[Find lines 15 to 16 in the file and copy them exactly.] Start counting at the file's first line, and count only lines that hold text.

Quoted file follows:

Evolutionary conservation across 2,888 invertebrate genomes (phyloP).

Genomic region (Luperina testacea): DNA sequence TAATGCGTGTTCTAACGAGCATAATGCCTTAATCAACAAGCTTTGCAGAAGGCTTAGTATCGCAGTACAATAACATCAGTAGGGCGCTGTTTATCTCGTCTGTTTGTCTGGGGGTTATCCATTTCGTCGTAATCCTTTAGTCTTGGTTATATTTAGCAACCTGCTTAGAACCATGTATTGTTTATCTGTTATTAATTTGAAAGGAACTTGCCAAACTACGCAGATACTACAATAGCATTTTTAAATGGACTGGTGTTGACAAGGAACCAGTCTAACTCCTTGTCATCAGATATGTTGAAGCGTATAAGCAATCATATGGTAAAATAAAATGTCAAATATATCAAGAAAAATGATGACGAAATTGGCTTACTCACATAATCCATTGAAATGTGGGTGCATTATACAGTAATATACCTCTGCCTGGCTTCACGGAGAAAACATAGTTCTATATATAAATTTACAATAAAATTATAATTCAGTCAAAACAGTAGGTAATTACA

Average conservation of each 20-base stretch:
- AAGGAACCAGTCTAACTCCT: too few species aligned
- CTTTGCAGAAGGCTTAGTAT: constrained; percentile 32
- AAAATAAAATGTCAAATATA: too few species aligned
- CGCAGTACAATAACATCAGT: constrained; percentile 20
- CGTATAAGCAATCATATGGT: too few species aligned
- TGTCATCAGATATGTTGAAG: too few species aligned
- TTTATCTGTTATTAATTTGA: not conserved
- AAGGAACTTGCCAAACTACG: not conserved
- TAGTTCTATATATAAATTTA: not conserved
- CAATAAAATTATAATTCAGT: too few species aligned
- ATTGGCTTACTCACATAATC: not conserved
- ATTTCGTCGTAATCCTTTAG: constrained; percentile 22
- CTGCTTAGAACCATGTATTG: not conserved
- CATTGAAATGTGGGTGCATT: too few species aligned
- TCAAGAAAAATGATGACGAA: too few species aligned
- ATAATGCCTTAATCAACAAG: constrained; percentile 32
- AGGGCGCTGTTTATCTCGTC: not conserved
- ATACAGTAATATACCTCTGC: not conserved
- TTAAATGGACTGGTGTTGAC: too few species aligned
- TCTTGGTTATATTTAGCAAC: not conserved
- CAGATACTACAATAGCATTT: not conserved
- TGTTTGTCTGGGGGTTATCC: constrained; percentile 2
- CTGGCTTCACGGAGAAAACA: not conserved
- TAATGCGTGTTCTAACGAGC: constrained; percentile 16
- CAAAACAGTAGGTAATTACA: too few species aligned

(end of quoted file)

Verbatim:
- ATTTCGTCGTAATCCTTTAG: constrained; percentile 22
- CTGCTTAGAACCATGTATTG: not conserved